The 'population bomb'

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The "population bomb" is on the environmental agenda once more.

Green guru Jonathon Porritt recently lambasted the politically correct for ignoring the demographic elephant in the living room - "exponential population growth". Is he right?

When Paul Ehrlich wrote The Population Bomb in 1968, our rising numbers were seen as the primary threat to the planet's future. Only strict birth control could prevent doomsday. Some demographers said we should require a licence to have children, as you would for a dog.

After scandals about forced vasectomies in India, and China's draconian one-child policy, such views became too hot for progressive circles. And Ehrlich's prediction that there would be hundreds of millions of deaths from famine in the 1980s was put on hold when scientists developed new high-yielding varieties of staple crops like rice, wheat and corn - the green revolution.

But now the "p-word" is blamed for climate change, and rising oil and food prices. This is a false analysis for two reasons. The first is that there is no exponential population growth any more. The population "bomb" is fast being defused. Poor women across the developing world are choosing to have dramatically fewer babies. They are doing it for the good of themselves and their families. If this helps the planet too, then so much the better.

Half a century ago, the average woman across the world had between five and six kids. Now she has 2.6. This is approaching the replacement level, which is around 2.3.

Most of southern and eastern Europe now registers fewer than 1.4 babies per woman. Japan, South Korea, China, Taiwan, Singapore, Thailand and Vietnam also have fertility rates well below par.

There are holdouts where women have four children or more - in much of Africa, and some fundamentalist Muslim countries. But not Iran, where today's women have 1.7 children, a quarter as many as their mothers in the early days of the Islamic revolution. Rich or poor, socialist or capitalist, Muslim or Catholic, secular or devout, with government birth control policies or none, most countries tell the same story of fast-declining family sizes.

The world's population is still growing for now. It has reached 6.8 billion, and is rising by 70 million a year. But this is because of the huge numbers of young women born during the 20th century baby boom. They are still fertile. So while they may only have two children each, that is still a lot of babies.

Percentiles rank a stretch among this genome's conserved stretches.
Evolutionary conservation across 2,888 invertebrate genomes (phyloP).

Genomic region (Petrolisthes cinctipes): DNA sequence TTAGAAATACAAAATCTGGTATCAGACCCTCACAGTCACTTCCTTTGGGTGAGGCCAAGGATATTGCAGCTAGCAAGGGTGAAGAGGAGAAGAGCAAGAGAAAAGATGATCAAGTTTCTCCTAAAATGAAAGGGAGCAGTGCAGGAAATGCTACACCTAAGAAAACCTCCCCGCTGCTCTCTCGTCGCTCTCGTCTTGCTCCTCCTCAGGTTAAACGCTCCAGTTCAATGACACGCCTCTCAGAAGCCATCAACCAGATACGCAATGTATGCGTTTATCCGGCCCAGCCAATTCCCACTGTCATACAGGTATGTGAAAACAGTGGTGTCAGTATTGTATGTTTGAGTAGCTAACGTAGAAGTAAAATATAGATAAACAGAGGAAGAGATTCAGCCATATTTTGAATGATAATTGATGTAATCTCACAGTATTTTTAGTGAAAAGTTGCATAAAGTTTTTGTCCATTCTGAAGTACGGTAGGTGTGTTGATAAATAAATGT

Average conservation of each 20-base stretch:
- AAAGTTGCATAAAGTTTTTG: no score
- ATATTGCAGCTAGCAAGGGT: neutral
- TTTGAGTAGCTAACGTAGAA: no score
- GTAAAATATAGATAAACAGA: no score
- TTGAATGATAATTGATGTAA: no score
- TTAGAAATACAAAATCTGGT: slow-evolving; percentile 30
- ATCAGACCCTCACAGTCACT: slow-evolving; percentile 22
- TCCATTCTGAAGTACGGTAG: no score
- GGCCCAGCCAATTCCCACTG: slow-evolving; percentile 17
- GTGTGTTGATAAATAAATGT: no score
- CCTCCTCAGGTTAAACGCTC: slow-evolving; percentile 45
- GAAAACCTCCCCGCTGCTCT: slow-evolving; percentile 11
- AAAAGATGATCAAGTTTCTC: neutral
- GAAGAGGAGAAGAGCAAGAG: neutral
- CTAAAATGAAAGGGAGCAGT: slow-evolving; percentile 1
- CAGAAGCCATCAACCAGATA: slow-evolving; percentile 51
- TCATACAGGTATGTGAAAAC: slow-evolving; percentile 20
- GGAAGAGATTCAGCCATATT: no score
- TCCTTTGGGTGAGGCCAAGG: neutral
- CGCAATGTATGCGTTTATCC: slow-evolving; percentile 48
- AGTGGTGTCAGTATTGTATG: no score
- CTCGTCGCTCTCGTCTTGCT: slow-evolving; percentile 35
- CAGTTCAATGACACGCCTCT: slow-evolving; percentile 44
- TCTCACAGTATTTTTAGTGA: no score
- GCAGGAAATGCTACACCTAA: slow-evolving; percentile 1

Once they cease to be fertile, the population bomb will be finally defused. In fact, if fertility rates continue to decline, the world's population could start to fall within a few decades - for the first time since the Black Death of the 14th century. That's good news for the environment, but its effect will only be marginal. It certainly won't solve problems like climate change, disappearing forests, wrecked soils and dried-up rivers.

Because the second reason there is no elephant in Porritt's living room is this: the problem is not over-breeders in the poor world, but over-consumers in the rich world.

Take CO2 emissions, the main cause of climate change. Stephen Pacala, director of the Princeton Environmental Institute, calculates that the world's richest half billion people - that's about 7 percent of the global population - are responsible for 50 percent of the world's emissions. Meanwhile the poorest 50 percent are responsible for just 7 percent. So even if the poor world doubled its numbers (which it won't) the effect on global CO2 emissions would be small.

Or take our overall "ecological footprint", the number of hectares required to provide each of us with food, clothing and other resources. The average American takes 9.5 hectares, while Australians require 7.8, Britons 5.3, Germans 4.2 and Chinese 2.0. In India and Africa, where the majority of future world population growth will take place, the average person requires 1.0 hectares or less.

Of course, fast-rising populations can create serious local environmental crises. But, viewed at the global scale, it is overconsumption that matters. Economists predict the world's economy will grow by 400 percent by 2050. If it does, then only a tenth of that growth will be due to rising human numbers.

Yes, some of those extra poor people will become richer. But it is the height of hubris to downgrade the culpability of our own environmental footprint because future generations of poor people might one day be as rich and destructive as us. In any case, they take their cue on how to become rich from us. The truth is we have to find a path to environmentally friendly living.

And every time we talk about too many babies in Africa or India, we are denying that simple fact.


Fred Pearce is the author of Peoplequake, published by Eden Project Books, £12.99.